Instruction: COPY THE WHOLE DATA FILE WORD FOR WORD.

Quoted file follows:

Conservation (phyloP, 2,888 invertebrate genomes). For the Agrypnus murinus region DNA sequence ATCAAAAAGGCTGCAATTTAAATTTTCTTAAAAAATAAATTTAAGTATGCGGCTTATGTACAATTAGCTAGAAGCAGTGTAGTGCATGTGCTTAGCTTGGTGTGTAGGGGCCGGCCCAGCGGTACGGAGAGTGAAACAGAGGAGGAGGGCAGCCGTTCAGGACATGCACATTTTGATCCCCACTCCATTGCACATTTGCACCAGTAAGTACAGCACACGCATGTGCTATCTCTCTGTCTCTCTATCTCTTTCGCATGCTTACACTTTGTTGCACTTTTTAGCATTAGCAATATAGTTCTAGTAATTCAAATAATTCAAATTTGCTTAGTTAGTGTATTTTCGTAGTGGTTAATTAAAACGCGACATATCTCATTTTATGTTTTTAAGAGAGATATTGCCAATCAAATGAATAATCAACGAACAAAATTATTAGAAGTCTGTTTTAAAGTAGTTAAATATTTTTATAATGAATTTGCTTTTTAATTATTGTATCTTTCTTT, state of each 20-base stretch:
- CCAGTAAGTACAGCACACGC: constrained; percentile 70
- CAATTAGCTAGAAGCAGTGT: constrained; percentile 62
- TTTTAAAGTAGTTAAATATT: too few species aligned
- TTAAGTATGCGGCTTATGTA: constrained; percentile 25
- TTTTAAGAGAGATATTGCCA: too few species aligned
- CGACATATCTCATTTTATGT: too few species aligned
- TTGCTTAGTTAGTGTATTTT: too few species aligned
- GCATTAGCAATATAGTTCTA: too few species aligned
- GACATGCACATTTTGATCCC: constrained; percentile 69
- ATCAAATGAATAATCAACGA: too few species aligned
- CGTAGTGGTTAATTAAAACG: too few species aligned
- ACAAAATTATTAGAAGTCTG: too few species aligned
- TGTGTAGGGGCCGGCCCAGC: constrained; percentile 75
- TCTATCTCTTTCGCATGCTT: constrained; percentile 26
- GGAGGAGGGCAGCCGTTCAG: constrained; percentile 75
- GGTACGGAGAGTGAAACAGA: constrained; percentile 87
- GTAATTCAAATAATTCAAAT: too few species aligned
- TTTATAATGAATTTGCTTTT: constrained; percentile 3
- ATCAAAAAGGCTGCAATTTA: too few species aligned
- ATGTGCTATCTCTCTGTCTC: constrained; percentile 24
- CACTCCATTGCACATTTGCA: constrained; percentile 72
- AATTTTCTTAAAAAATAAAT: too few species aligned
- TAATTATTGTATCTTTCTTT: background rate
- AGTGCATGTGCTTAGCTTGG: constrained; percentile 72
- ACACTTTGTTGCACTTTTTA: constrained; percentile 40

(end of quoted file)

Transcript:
Conservation (phyloP, 2,888 invertebrate genomes). For the Agrypnus murinus region DNA sequence ATCAAAAAGGCTGCAATTTAAATTTTCTTAAAAAATAAATTTAAGTATGCGGCTTATGTACAATTAGCTAGAAGCAGTGTAGTGCATGTGCTTAGCTTGGTGTGTAGGGGCCGGCCCAGCGGTACGGAGAGTGAAACAGAGGAGGAGGGCAGCCGTTCAGGACATGCACATTTTGATCCCCACTCCATTGCACATTTGCACCAGTAAGTACAGCACACGCATGTGCTATCTCTCTGTCTCTCTATCTCTTTCGCATGCTTACACTTTGTTGCACTTTTTAGCATTAGCAATATAGTTCTAGTAATTCAAATAATTCAAATTTGCTTAGTTAGTGTATTTTCGTAGTGGTTAATTAAAACGCGACATATCTCATTTTATGTTTTTAAGAGAGATATTGCCAATCAAATGAATAATCAACGAACAAAATTATTAGAAGTCTGTTTTAAAGTAGTTAAATATTTTTATAATGAATTTGCTTTTTAATTATTGTATCTTTCTTT, state of each 20-base stretch:
- CCAGTAAGTACAGCACACGC: constrained; percentile 70
- CAATTAGCTAGAAGCAGTGT: constrained; percentile 62
- TTTTAAAGTAGTTAAATATT: too few species aligned
- TTAAGTATGCGGCTTATGTA: constrained; percentile 25
- TTTTAAGAGAGATATTGCCA: too few species aligned
- CGACATATCTCATTTTATGT: too few species aligned
- TTGCTTAGTTAGTGTATTTT: too few species aligned
- GCATTAGCAATATAGTTCTA: too few species aligned
- GACATGCACATTTTGATCCC: constrained; percentile 69
- ATCAAATGAATAATCAACGA: too few species aligned
- CGTAGTGGTTAATTAAAACG: too few species aligned
- ACAAAATTATTAGAAGTCTG: too few species aligned
- TGTGTAGGGGCCGGCCCAGC: constrained; percentile 75
- TCTATCTCTTTCGCATGCTT: constrained; percentile 26
- GGAGGAGGGCAGCCGTTCAG: constrained; percentile 75
- GGTACGGAGAGTGAAACAGA: constrained; percentile 87
- GTAATTCAAATAATTCAAAT: too few species aligned
- TTTATAATGAATTTGCTTTT: constrained; percentile 3
- ATCAAAAAGGCTGCAATTTA: too few species aligned
- ATGTGCTATCTCTCTGTCTC: constrained; percentile 24
- CACTCCATTGCACATTTGCA: constrained; percentile 72
- AATTTTCTTAAAAAATAAAT: too few species aligned
- TAATTATTGTATCTTTCTTT: background rate
- AGTGCATGTGCTTAGCTTGG: constrained; percentile 72
- ACACTTTGTTGCACTTTTTA: constrained; percentile 40